Regular investing strategies are different from day trading strategies. You might spot a few similarities, but the timeframes are completely different.
Though there are several strategies a day trader can adopt, there are four primary strategies:
Fading is an attempt to profit from a temporary rise in a stock price due to a heavy period of buying. The day trader shorts the stock with the expectation that the stock will fall when other day traders and investors dump the stock.
Momentum relies on news and social signals and the anticipation that the stock price will react strongly to the news.
3. Daily Pivots.
Traders purchase the stock at the expected low of the day, based upon their research. They then attempt to sell at the expected high of the day.
Scalping is the taking of small profits. As soon as a trade is profitable, the day trader closes out his position. Profits are limited, but the risk is lower. This is one of the more common strategies, particularly among new traders.
Most of the more complex day trading strategies will still fall into one of these four basic types. It’s important to have a well-planned and understood strategy. Day trading requires precision and discipline.
Day trading requires a few tools:
1. Trading software.
There are many options. A few of the more popular offerings are provided by E-Trade, TD Ameritrade, Scottrade, and Fidelity. Trading software is the interface used to execute buy and sell orders. The trader sets the criteria and the software automatically executes the trades when the criteria are met.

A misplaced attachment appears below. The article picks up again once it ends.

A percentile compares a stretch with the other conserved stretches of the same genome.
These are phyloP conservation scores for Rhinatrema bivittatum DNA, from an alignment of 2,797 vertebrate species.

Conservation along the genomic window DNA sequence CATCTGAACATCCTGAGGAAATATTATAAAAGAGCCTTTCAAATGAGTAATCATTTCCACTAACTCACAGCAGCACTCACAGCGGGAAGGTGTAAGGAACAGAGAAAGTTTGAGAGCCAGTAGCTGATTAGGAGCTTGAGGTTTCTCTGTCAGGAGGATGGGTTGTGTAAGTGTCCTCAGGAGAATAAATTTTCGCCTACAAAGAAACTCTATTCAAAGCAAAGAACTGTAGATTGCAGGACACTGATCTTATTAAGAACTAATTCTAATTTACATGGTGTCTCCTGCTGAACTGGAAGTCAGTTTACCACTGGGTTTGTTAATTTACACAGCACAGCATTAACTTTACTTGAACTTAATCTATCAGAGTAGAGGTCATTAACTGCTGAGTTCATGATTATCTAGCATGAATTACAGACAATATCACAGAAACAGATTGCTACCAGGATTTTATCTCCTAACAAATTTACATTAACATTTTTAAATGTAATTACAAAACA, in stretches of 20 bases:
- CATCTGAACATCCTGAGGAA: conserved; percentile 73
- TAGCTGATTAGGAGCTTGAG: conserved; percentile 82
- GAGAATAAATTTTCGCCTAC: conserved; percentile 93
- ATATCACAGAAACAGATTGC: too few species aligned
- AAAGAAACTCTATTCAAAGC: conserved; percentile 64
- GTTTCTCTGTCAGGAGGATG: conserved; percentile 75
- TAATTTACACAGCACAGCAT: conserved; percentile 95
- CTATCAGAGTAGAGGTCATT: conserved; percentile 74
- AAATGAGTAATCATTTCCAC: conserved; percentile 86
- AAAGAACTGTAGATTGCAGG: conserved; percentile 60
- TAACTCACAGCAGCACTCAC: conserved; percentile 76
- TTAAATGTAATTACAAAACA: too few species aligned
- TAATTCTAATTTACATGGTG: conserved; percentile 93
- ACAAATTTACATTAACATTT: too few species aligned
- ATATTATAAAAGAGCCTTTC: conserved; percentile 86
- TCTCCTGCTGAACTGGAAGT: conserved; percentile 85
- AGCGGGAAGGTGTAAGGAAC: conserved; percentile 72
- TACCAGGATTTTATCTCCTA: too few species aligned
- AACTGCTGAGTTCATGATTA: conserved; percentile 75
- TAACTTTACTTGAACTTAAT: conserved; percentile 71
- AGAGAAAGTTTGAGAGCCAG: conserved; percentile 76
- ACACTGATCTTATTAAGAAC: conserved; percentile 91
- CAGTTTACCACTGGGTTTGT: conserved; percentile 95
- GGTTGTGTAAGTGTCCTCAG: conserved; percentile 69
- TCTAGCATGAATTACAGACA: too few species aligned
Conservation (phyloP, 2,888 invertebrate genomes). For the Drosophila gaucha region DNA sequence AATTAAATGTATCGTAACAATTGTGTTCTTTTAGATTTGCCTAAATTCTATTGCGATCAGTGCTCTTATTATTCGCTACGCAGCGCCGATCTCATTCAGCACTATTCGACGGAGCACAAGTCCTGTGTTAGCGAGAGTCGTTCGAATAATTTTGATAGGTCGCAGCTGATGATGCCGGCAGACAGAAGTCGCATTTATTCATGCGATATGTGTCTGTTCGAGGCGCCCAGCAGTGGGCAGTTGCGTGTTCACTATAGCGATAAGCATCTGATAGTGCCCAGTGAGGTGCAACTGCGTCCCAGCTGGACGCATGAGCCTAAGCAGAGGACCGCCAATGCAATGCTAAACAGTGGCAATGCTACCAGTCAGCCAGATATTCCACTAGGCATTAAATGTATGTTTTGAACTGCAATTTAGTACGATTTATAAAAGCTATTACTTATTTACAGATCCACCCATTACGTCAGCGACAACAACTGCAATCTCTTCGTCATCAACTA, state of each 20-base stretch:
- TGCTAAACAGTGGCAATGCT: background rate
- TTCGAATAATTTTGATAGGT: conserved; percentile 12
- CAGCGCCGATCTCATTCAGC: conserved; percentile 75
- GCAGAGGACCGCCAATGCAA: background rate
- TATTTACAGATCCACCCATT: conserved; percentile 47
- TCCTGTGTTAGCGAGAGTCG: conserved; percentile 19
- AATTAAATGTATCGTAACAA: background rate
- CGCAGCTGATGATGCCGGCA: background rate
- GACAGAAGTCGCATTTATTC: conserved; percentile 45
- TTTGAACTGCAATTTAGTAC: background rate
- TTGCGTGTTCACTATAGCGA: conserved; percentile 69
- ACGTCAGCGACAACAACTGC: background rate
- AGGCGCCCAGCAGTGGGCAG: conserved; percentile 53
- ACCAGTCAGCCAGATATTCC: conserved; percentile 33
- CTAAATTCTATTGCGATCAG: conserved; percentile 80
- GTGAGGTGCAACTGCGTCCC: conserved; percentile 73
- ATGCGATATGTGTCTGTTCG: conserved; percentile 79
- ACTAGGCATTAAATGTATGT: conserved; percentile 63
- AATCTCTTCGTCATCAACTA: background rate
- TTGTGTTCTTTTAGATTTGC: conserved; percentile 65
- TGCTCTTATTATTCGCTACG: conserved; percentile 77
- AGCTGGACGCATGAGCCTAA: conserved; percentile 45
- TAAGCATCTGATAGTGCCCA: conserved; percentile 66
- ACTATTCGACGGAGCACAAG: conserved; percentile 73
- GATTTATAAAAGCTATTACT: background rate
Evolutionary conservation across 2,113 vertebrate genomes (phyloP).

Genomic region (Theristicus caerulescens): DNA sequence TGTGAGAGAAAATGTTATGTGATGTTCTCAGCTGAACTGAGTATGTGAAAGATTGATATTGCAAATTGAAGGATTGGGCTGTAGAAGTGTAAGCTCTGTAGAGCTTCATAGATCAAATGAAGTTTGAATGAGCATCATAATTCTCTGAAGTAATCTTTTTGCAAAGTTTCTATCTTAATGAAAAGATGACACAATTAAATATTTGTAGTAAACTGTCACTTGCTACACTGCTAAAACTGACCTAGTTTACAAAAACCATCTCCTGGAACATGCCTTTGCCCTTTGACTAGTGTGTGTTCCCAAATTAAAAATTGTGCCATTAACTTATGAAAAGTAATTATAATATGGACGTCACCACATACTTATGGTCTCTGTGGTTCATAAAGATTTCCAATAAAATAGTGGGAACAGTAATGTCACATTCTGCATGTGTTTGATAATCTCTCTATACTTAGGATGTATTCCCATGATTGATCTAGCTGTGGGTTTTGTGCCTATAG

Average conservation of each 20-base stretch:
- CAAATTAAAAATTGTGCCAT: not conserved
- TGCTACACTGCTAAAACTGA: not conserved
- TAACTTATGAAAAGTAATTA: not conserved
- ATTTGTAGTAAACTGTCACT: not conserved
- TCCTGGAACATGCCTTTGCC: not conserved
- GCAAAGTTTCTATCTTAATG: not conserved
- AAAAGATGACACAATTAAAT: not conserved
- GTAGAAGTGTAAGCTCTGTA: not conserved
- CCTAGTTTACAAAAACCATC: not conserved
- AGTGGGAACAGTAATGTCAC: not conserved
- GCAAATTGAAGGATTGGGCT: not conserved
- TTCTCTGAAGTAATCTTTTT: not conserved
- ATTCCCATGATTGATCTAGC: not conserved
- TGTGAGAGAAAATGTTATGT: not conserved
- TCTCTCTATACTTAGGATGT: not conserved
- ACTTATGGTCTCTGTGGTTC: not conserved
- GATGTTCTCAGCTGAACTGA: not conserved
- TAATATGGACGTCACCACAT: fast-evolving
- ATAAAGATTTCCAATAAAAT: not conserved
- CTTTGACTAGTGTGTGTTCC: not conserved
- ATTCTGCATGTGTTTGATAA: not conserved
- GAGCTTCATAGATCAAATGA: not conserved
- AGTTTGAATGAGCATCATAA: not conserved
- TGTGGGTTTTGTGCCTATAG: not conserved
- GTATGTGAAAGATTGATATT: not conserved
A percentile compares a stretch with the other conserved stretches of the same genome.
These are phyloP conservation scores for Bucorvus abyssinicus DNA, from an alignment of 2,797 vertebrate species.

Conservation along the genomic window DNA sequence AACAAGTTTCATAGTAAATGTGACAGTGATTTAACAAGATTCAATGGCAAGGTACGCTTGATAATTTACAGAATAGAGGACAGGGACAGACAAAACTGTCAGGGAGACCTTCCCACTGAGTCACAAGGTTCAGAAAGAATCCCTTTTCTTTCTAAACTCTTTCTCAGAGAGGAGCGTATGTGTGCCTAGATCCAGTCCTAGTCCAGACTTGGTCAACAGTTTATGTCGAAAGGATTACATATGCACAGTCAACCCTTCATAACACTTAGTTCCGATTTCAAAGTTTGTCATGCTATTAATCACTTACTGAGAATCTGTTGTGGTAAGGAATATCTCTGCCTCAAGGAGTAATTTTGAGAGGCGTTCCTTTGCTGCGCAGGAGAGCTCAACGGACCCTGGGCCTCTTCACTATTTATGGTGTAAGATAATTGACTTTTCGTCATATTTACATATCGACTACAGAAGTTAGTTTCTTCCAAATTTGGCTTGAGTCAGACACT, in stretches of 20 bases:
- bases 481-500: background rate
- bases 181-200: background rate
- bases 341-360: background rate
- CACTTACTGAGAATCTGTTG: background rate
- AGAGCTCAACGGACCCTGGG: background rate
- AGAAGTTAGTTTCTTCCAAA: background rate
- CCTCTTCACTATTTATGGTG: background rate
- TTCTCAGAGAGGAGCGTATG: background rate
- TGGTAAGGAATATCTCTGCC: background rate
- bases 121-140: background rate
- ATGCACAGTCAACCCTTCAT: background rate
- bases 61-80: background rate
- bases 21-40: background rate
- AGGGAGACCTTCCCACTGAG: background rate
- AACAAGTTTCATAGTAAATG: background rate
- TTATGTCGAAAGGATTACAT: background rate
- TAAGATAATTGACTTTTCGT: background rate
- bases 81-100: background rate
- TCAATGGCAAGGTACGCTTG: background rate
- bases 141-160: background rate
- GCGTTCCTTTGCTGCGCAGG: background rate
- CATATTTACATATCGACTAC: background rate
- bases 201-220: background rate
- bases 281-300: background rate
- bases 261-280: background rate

2. Charting software.
Charting software provides market data in a graphical format. If you’ve ever seen a day trader staring at multiple computer screens, he was probably looking at his charting software. Sierra Chart and ESignal are two popular charting packages.
At a minimum, a modern laptop is required. Some traders have custom computers built, but this is hardly necessary. You might require a custom setup or multiple computers if you wish to view eight screens simultaneously.
4. Internet access and a second source of internet access.
You might find yourself in quite a pickle if your internet access fails at the wrong time. Cell phone providers are one source of backup internet service, but their service can be slow.
It doesn’t take much to get started. If you already invest, you’ll only need charting software to round out your tool box.
Day trading can be exciting and highly lucrative. Day trading has also been the cause of more than a few suicides. Tread carefully. Many other investors have the same idea. It can take years of experience to become a skilled day trader. Take your time and get start slowly. Avoid risking more money than you can afford to lose.
This method of making money is highly competitive. You’ll be up against thousands of Ivy League MBAs with killer instincts. Can you compete? There’s only one way to find out. For best results, try a simulation first.